From the new images, it is also apparent that Kurras acted neither in defence nor in panic, but calmly and deliberately shot the victim from close range. New analysis of an old video tape dimly shows him, holding a shiny object in his hand, looking like a firearm, as he enters the courtyard of Krumme Street 66/67 alone, the scene of the shooting. Although Kurras has been twice acquitted of manslaughter, the new evidence points to his deliberate execution of Benno Ohnesorg. The new investigations also show that police officials, as well as the shoddy work of the state prosecutor, played a major role in the cover-up.

Witnesses such as police officer Paul-Gerhard Schulz, on whom Kurras seems to be leaning in another photo taken immediately before the shooting, were only subject to internal police interviews by telephone. Other witnesses were not even questioned. The magazine Focus reported that the worker Herbert Dieters had seen a group of men discussing on the road immediately after the event. He said the discussion was about a gun and a badge. Although Dieters had twice reported what he saw to the police, his testimony was apparently of no interest to the district police or later to the prosecution.

In the course of the proceedings, 83 witnesses were interrogated. None of them substantiated the testimony of Kurras regarding the circumstances that allegedly led to the shooting. Most said they had neither seen nor knew anything. Dieters was never even questioned. There is merely a note about him in the Berlin prosecutors’ 2009 investigation files.

Evidence already existed in 1967 indicating the possibility of a criminal cover-up of the murder. For example, the piece of Benno Ohnesorg’s skull where the bullet had struck was removed, and the wound sewn over. Ohnesorg’s death certificate listed “death by blunt trauma” as the cause. The new evidence now puts the incident in a wider context. There are strong indications that state bodies such as the mobile and criminal police forces have deliberately and systematically engaged in cover-ups and made false statements to hide the murderers within their own ranks. At the very least, the investigating prosecutors have exposed gross negligence and errors on the part of the police.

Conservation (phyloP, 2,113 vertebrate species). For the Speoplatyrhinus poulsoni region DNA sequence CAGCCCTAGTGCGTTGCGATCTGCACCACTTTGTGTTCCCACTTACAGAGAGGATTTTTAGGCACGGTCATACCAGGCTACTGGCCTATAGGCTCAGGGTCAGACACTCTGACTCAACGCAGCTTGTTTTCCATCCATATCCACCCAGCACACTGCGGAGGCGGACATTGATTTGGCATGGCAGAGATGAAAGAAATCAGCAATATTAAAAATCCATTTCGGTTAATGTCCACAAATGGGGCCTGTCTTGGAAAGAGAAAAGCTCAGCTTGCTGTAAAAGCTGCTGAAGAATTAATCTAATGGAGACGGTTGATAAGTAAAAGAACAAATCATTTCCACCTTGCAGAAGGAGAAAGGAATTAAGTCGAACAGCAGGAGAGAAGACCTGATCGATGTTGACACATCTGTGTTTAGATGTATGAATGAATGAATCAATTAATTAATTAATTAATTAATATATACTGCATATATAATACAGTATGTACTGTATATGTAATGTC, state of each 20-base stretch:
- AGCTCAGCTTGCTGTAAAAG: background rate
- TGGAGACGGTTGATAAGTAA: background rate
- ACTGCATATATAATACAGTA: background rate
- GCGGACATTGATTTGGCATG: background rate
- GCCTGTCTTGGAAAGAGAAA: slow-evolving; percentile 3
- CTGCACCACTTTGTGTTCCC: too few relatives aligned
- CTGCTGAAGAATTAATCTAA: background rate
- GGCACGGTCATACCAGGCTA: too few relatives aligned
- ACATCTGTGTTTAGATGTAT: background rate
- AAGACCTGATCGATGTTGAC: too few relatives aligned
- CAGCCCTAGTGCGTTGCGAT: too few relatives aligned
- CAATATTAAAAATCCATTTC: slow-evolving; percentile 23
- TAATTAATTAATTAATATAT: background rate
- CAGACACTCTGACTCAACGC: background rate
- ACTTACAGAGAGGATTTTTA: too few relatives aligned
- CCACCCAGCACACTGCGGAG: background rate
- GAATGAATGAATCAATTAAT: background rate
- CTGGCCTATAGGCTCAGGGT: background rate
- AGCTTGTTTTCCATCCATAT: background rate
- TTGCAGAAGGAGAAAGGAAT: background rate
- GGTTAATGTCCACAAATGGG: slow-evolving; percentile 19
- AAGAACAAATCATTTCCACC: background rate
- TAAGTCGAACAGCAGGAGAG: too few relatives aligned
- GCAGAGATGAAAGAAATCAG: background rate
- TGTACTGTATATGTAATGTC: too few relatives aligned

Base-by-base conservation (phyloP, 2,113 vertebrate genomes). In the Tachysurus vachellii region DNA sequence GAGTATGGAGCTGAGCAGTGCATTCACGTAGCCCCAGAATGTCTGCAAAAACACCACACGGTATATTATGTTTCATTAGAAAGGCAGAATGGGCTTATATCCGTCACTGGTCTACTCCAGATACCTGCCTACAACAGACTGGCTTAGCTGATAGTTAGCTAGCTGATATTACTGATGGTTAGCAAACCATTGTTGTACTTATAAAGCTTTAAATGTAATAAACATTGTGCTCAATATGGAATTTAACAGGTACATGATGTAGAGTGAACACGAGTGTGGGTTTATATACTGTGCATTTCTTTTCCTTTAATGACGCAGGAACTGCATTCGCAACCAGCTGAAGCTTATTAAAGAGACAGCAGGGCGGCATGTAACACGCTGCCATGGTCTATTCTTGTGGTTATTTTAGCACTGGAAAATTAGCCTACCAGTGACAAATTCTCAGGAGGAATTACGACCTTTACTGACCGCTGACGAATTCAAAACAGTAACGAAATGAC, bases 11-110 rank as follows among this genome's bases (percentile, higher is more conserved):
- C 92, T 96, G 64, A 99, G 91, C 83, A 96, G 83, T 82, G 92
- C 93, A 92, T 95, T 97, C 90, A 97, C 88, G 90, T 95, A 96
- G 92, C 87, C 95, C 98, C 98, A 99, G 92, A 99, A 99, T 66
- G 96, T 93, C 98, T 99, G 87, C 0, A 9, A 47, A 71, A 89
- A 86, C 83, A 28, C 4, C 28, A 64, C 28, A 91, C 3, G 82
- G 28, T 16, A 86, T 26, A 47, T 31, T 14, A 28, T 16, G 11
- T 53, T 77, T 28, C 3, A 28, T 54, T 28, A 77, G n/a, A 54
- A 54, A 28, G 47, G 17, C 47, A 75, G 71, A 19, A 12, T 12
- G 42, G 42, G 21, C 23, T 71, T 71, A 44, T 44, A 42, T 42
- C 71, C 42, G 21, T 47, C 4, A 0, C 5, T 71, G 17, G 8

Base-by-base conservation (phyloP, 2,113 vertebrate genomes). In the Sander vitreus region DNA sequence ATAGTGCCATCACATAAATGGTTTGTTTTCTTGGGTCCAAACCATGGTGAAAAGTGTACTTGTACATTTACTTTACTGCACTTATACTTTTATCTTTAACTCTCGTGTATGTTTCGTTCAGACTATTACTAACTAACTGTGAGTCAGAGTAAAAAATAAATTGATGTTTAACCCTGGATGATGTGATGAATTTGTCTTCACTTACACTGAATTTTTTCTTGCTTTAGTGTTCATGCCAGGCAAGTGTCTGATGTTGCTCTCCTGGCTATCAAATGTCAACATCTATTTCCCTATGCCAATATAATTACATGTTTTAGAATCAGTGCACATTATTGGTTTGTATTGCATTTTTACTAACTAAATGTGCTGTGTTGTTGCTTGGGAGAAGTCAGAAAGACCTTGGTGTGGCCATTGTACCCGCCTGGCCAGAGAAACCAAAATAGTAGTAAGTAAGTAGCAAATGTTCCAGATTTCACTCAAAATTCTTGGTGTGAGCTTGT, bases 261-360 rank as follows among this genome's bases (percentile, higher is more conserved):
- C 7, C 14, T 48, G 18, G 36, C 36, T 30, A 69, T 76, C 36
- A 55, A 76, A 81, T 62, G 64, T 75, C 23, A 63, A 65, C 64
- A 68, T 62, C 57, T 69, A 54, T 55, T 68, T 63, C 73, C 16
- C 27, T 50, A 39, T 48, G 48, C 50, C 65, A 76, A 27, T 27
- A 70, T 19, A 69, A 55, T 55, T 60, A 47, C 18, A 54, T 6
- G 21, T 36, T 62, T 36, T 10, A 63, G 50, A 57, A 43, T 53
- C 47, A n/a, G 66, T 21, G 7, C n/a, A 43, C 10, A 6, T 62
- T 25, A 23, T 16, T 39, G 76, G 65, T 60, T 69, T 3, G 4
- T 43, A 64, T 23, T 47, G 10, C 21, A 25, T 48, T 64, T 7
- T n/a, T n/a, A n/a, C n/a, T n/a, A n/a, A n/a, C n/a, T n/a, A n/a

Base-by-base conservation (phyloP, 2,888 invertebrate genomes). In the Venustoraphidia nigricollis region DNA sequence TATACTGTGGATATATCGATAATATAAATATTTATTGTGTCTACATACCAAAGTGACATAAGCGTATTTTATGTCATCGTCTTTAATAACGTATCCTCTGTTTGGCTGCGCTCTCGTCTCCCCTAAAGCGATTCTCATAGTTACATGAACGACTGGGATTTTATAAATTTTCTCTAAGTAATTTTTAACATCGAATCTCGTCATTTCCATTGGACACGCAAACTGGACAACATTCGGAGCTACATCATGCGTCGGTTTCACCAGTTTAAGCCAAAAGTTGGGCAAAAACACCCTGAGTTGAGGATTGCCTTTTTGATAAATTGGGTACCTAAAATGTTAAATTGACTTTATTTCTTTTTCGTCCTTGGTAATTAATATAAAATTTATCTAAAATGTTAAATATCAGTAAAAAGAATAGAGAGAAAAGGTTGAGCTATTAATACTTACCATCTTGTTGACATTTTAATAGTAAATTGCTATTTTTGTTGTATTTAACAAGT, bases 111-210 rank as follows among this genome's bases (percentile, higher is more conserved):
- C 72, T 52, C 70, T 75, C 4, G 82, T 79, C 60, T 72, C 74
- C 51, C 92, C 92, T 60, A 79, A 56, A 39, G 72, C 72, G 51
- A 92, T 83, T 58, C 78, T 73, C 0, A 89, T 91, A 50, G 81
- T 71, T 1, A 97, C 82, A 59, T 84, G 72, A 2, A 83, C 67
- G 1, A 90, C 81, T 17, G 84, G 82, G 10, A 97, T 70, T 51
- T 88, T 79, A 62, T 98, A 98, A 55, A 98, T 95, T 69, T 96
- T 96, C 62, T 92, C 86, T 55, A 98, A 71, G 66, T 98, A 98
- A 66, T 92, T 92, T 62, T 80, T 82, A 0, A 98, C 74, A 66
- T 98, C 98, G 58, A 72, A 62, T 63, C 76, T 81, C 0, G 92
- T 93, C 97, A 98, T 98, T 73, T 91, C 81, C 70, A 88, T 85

The case of Benno Ohnesorg is not an isolated one. Right to the present day, there are cases in which the German police cover up for the violent acts of their colleagues. Recently, police officers employed brutality against the participants at a demonstration in memory of Oury Jalloh, the asylum seeker burned to death in 2005 under mysterious circumstances in a prison cell in Dessau. This case is also full of contradictory statements. Important evidence has disappeared, and the investigation can only be described as careless in the extreme.

According to reports by Amnesty International in 2004 and 2010, in many cases where police violence was reported, the actions of the officers were never clarified, a thorough criminal investigation not made or begun too late, and not all evidence collected or investigations expeditiously undertaken.

How deeply the state agencies are involved in the cover-up and concealment of crimes is shown by the latest revelations about the “National Socialist [Nazi] underground”, consisting of the three right-wing terrorists from Zwickau—Mundlos, Zschäpe and Böhnhardt. For more than ten years, the three were able to use an extensive network, which included undercover informants, to rob and murder.

The closeness of the police and intelligence agencies to right-wing circles in Germany has a long history. The student protests of the 1960s were mainly directed against the crimes of the Nazis and those responsible for their terror. After the war, many of these same people were again able to enjoy the privileges of public office, the judiciary and big business. In November 1966, just six months before the murder of Benno Ohnesorg, Kurt Georg Kiesinger, a former member of Hitler’s Nazi party, became chancellor of West Germany.